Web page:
Sociologist Lareau Describes "Unequal Childhoods"
By Adam Pfander '16
Contact: Holly Foster 315-859-4068
November 15, 2012
Author and University of Pennsylvania professor Annette Lareau came to Hamilton on Nov. 14 to lecture on her study of social stratification in America. Lareau is the Stanley I. Shear Professor of Sociology in the School of Arts and Sciences at Penn. She is best known for her book Unequal Childhoods: Class, Race, and Family Life. Her lecture was part of the Levitt Center’s Inequality and Equity series.
Lareau’s presentation offered brief snapshots of the research behind Unequal Childhoods. Ten years ago, she shadowed 12 very different families with 10-year-old children for three weeks at a time. Some families came from middle class backgrounds, others were working class, some were poor. She observed differences in how these different socio-economic classes interacted with their children.
Lareau was testing for a “class advantage,” which grants more opportunities to those from a wealthier background. As Lareau explained, “your life chances are structured in crucial ways by the social standing of your parents… The gap by social class exists by the time children enter school, and it widens.” In 2011, Lareau tracked down the 12 children, to see if the class advantage proved effectual.
Her results were definitive. When she interviewed the children in 2011, “the middle class kids seemed younger, livelier, were off in college…. The working class and poor kids had hopes and dreams, but were worn down.” Despite the best intentions, the working class and poor children could not escape their situation.
Lareau cites two approaches to child rearing – separated along class lines — which are the main cause for this discrepancy. The first, termed, “concerted cultivation,” is used most often by middle class parents. In this method, “the parents treat [their children] like conversation partners… they view the lives of their children as a learning experience,” she described. The other, “accomplishment of natural growth,” is used more often by working class and poor families. Parents provide just the necessities like food and shelter, and these children “are expected to thrive.” Lareau went on to describe two of her subjects to demonstrate this difference.
The first came from a middle class background—his parents both had college degrees and comfortable incomes. As a 10-year-old, he was enrolled in numerous extracurricular activities. His parents maintained a heavy hand in his schedule as he aged; “his father was managing his athletic career as his mother was managing his academic,” commented Lareau. By the time college applications came around, his parents coached him toward the best option; he was recruited to his top-choice school.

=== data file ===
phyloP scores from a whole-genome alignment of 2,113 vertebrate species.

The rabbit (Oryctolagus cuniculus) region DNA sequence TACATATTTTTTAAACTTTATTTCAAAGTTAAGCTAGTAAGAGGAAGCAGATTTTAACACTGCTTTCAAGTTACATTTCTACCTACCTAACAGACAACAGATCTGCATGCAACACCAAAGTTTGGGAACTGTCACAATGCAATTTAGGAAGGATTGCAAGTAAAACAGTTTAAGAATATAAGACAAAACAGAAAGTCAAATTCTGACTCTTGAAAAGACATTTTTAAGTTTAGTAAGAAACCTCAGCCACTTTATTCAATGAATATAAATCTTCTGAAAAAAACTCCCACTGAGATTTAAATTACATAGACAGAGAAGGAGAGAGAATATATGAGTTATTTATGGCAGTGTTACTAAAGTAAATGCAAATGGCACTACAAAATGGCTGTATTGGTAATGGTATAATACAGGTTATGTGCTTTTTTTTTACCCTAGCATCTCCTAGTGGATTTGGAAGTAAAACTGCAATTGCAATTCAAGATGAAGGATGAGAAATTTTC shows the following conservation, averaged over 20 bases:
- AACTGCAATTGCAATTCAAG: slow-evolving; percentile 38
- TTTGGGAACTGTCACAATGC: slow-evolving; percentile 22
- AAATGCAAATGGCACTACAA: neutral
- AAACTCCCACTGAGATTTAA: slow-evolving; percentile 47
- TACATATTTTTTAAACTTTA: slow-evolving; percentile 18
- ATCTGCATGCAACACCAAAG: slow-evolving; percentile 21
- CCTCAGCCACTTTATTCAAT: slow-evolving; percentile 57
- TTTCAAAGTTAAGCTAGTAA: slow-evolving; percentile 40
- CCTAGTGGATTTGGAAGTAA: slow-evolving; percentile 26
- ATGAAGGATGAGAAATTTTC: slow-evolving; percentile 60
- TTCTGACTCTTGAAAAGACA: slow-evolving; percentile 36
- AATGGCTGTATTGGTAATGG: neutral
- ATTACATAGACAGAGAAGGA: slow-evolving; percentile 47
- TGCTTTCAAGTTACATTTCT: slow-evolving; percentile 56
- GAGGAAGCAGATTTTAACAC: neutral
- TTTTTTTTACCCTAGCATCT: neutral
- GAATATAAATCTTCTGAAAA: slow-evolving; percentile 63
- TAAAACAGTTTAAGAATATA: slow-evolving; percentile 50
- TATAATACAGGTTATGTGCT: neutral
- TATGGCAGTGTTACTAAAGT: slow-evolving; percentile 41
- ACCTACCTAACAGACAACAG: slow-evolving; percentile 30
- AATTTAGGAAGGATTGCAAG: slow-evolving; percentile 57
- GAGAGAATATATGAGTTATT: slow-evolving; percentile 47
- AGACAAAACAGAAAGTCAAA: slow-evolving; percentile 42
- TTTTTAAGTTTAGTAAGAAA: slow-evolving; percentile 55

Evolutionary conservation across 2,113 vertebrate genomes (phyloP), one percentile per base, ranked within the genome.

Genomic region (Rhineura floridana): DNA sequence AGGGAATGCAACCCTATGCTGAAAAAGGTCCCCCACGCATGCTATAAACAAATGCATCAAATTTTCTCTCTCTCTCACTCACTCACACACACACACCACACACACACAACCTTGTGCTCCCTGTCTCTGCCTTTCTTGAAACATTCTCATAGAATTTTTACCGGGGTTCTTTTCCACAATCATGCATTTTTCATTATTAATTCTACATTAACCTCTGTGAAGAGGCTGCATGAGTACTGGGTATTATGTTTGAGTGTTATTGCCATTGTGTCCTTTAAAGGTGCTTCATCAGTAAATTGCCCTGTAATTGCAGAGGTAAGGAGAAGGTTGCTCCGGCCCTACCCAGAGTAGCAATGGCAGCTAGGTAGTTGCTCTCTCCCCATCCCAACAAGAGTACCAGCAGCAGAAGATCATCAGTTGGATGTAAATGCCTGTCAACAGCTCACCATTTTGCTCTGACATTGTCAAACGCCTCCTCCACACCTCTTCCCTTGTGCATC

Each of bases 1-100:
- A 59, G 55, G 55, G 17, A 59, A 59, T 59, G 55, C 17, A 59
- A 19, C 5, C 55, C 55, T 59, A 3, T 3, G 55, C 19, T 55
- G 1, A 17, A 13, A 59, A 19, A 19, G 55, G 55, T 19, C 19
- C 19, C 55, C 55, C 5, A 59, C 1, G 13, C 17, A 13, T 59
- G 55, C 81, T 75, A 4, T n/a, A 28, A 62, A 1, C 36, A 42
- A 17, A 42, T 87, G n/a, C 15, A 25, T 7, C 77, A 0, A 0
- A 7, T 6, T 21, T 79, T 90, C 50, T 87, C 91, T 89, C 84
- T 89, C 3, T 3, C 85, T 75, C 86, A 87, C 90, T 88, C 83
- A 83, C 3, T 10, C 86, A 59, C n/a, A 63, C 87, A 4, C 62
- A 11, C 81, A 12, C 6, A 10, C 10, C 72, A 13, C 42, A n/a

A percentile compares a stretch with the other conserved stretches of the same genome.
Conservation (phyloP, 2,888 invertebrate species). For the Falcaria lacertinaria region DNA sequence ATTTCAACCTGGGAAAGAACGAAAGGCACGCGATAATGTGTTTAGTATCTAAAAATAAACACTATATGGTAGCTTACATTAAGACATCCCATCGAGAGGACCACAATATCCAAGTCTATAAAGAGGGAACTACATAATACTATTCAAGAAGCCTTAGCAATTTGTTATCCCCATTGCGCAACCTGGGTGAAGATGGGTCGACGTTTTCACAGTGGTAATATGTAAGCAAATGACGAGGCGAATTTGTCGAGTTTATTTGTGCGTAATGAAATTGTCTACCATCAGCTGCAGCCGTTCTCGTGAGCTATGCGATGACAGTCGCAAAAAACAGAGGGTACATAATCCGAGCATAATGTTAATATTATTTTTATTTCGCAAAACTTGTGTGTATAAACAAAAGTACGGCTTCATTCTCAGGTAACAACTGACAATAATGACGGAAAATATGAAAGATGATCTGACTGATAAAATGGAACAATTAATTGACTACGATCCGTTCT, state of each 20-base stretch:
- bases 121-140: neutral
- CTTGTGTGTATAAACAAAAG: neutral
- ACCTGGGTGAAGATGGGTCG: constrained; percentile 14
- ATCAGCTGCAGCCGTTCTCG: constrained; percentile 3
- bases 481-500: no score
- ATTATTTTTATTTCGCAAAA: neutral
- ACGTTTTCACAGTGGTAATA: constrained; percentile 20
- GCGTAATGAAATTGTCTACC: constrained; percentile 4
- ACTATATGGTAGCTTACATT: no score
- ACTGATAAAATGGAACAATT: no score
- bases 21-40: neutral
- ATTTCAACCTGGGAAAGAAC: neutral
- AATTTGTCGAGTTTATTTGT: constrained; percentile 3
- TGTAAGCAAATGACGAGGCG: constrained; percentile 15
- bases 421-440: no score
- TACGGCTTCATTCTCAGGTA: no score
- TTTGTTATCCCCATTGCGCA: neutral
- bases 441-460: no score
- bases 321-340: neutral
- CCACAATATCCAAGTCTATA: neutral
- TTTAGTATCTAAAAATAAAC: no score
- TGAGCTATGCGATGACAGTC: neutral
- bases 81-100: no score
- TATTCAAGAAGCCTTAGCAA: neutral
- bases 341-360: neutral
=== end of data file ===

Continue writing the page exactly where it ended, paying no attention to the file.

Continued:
Lareau then told the story of a girl from a working class family. The girl was left alone through much of her childhood, struggled in school and was later diagnosed with a learning disability. Her condition, however, was largely disregarded. The girl faced an unexpected pregnancy at 19 which monopolized most of her time. She never went to college. When Lareau suggested that her parents could have helped with school or with the pregnancy, she responded forcefully, “I’m old enough to make my own decisions.”
“This pattern was repeated across all working class and poor families,” said Lareau.
However, Lareau stressed that “all parents want their children to succeed, but the strategies are very different.” Working class and poor children are often more self-sufficient, but lack the opportunities that middleclass parents provide for their kids.
Lareau advocates for an understanding of different socioeconomic backgrounds. Americans are so focused on meritocracy and individualism, they often forget that opportunity is not equal across class lines. She said, “When it comes to class, people are often mute…. We need to develop a dialog of social stratification.” Her book aims to start that dialog.